Like Cloth Masks, Corporate Protections Are Not Absolute

July 9, 2020 | Evan H. Krinick | Corporate

We live in a different world than a few months ago. The existence of a pandemic in our community has impacted every aspect of our day-to-day life and has brought an unprecedented amount of uncertainty and anxiety as to the shape and tenor of our future experiences.

So, in order to enjoy some degree of normalcy, I am not going to write about the pandemic, Covid-19, masks, social distancing or PPP loans – all of the things that have dominated business owners’ conversations and thinking for the last 100-plus days. I am not going to discuss the 6 feet rule and try to explain why 6 feet is safe but 5 feet is not, and why we just don’t go to 8 feet and call it a day.

Conducting your business as a limited liability company (LLC) is a tried-and-true means to avoid personal liability for corporate actions. An LLC is said to provide the corporate-style limited liability protection with partnership-style flexibility. And while the truism is generally accurate, there are circumstances where using an LLC provides as much protection from an airborne virus as a cloth mask worn on your chin and not covering your mouth or nose. Sadly, that was the first metaphor that jumped into my brain, probably influenced by the people I saw last night outside a tavern, whose interpretation of social distancing also left a lot to be desired.

If you are a managing member of an LLC, you will not be protected from individual liability if you breach your fiduciary duty even if the operating agreement seeks to give you unlimited discretion. And a member of an LLC may be held liable for the actions of the LLC if the member utilizes the LLC as a sham to commit a fraud. These are just two situations where a corporate form affords no protection. Recent cases illustrate these situations.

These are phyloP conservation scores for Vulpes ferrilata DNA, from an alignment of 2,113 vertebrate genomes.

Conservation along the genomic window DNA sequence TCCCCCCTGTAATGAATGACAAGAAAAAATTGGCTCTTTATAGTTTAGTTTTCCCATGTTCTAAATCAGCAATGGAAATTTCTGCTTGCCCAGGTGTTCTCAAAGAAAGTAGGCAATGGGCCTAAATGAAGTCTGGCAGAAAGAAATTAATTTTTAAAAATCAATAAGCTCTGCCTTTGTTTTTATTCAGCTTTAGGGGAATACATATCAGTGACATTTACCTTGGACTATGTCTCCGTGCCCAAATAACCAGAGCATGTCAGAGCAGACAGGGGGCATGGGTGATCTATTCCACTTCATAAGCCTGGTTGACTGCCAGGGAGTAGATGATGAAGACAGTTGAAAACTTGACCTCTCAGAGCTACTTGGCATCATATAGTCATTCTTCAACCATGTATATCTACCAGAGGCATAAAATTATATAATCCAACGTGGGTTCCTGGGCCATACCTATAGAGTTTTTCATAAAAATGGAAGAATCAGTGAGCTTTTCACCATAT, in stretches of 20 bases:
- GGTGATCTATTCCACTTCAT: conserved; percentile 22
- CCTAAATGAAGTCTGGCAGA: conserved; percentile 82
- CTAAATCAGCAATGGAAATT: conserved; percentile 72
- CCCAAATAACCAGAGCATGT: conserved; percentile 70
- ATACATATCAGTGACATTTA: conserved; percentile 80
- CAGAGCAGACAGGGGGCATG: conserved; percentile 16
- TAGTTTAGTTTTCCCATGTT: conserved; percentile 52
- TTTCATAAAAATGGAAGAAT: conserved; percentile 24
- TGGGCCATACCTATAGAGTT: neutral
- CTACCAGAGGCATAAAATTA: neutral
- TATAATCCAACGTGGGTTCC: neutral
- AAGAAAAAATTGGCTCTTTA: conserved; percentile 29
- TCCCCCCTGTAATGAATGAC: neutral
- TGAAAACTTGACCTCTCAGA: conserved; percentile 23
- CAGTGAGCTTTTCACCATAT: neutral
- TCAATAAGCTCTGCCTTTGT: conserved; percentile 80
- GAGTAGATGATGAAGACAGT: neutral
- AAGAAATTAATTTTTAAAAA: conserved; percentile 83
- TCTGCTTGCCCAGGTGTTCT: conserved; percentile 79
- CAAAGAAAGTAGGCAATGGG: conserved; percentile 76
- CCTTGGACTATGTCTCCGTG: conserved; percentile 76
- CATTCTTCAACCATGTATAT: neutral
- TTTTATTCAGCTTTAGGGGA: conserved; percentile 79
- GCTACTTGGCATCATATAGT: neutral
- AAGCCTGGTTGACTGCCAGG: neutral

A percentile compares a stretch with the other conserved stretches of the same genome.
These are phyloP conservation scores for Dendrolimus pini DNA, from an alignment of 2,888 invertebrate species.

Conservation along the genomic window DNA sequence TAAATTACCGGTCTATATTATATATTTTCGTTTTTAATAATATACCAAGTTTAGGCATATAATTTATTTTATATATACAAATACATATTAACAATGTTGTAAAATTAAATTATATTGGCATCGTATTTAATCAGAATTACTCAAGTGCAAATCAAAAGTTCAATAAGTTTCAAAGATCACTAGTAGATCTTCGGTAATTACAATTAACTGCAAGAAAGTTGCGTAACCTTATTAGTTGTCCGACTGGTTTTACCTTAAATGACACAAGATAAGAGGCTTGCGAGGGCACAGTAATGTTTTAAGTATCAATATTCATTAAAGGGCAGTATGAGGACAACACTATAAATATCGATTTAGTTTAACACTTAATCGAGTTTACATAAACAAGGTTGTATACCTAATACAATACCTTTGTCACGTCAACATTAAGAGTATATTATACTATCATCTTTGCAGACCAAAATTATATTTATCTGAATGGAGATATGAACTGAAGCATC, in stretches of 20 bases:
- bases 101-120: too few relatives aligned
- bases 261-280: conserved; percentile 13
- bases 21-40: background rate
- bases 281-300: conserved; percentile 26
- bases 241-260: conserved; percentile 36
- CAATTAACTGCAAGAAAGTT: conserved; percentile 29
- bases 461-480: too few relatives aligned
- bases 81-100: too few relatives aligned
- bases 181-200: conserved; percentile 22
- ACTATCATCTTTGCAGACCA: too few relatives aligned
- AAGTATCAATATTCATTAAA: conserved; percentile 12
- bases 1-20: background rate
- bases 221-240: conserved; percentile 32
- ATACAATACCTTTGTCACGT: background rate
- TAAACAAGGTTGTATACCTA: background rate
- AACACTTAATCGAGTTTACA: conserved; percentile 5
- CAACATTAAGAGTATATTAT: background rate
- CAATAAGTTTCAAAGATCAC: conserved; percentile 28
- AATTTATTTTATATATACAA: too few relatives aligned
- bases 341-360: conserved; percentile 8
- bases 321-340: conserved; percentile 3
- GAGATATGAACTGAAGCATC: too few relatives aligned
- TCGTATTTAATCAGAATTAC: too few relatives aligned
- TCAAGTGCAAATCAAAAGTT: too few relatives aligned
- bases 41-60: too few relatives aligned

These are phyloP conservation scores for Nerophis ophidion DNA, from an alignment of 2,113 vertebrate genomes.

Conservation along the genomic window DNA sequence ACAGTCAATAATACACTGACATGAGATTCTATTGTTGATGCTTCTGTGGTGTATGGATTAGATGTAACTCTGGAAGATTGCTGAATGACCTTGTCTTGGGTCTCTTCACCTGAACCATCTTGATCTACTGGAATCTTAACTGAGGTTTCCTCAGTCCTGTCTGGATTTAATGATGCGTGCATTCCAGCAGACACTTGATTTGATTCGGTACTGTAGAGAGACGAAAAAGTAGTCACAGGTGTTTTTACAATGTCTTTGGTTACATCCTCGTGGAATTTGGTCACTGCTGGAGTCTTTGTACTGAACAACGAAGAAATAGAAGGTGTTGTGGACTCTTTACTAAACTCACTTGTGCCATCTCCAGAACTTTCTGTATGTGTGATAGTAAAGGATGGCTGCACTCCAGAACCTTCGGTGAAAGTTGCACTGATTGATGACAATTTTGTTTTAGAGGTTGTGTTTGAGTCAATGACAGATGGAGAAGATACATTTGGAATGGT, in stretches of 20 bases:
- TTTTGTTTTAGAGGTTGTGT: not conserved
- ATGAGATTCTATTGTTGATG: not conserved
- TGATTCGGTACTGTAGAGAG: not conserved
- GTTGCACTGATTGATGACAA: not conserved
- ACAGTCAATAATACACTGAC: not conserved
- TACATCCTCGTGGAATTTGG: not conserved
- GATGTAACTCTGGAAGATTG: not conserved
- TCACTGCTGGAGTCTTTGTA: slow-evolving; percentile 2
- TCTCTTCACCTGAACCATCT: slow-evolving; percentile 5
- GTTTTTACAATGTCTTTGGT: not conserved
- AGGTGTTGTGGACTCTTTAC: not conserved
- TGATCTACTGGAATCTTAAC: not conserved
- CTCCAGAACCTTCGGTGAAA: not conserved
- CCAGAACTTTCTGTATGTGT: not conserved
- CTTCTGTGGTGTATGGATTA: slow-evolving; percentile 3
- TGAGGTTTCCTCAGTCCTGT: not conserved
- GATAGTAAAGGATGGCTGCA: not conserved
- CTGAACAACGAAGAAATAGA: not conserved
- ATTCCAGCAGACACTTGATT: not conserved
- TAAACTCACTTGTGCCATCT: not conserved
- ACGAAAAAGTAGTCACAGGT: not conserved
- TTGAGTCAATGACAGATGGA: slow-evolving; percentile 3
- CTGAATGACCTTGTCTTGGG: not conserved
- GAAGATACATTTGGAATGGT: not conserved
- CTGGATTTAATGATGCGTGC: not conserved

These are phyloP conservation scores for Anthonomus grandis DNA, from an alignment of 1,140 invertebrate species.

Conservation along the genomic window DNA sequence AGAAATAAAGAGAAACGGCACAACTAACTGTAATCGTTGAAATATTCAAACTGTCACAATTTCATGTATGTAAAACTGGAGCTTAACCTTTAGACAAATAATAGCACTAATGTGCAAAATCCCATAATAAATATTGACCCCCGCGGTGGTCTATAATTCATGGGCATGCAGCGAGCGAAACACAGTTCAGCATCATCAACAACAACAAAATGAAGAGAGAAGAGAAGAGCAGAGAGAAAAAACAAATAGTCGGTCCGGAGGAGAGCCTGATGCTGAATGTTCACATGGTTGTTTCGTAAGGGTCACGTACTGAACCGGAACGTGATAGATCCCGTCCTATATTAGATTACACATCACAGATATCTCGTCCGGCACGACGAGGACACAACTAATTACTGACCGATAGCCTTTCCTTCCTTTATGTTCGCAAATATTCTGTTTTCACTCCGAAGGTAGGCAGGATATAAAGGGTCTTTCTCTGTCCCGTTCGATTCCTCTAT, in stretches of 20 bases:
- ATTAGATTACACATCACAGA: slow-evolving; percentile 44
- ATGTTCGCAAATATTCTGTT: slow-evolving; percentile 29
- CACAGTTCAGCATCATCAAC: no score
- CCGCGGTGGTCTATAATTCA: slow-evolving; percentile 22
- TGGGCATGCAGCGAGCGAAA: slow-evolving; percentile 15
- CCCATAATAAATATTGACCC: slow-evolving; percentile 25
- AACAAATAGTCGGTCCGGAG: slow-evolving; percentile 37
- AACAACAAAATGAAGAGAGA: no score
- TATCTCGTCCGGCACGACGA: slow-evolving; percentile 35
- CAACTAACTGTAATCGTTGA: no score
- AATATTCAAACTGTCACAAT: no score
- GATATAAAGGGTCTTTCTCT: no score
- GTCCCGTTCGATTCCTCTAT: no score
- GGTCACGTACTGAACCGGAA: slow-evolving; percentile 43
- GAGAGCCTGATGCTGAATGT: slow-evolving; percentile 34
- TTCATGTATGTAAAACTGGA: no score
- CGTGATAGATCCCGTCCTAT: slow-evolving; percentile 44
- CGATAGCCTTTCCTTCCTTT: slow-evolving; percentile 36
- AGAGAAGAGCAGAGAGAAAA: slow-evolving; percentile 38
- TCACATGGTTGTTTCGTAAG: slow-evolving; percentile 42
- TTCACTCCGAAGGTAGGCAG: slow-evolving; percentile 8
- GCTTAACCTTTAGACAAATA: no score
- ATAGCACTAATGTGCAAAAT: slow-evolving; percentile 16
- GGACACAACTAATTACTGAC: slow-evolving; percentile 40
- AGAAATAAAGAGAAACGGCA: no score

In many LLCs, the operating agreement will give the managing member the “sole and absolute discretion” over investment and other business opportunities. When other members of the LLC complain about the conduct of the managing member in regard to investment opportunities, and insist that he has violated his fiduciary duty to the other members, the managing member’s reliance on the “sole and absolute discretion” clause is not enough to provide immunity. As a 2020 appellate decision recently decided, the exercise of discretion in bad faith and to self-deal is sufficient to establish a breach of fiduciary duty, despite the existence of the discretion clause.

The protections afforded to an individual member of an LLC can also be lost when there are enough facts to justify “piercing the corporate veil,” which is legalese for saying that the LLC existed on paper only and did not adhere to any of the required corporate formalities to separate itself from its individual members. Among the factors that courts will evaluate is the amount of capitalization, the commingling of corporate and individual assets and the use of corporate funds for personal use. Mostly, the court will look to whether the LLC was dominated by an individual who used the corporate form to commit a fraud or a wrongful injury.

Another recent 2020 appellate decision upheld a bench trial decision by Justice Elizabeth Emerson in Suffolk County, which had applied this doctrine to impose personal liability.

All in all, if you want to benefit from the protections of an LLC, make sure that you adhere to its procedural requirements and act in the best interests of the LLC and all of its members. And, if you want to be protected from airborne viruses, wear a mask that covers your nose and mouth, stay socially distant and avoid large groups of people in crowded environments.

This article appeared in the July 8, 2020, issue of Long Island Business News. ©2020 Long Island Business News.

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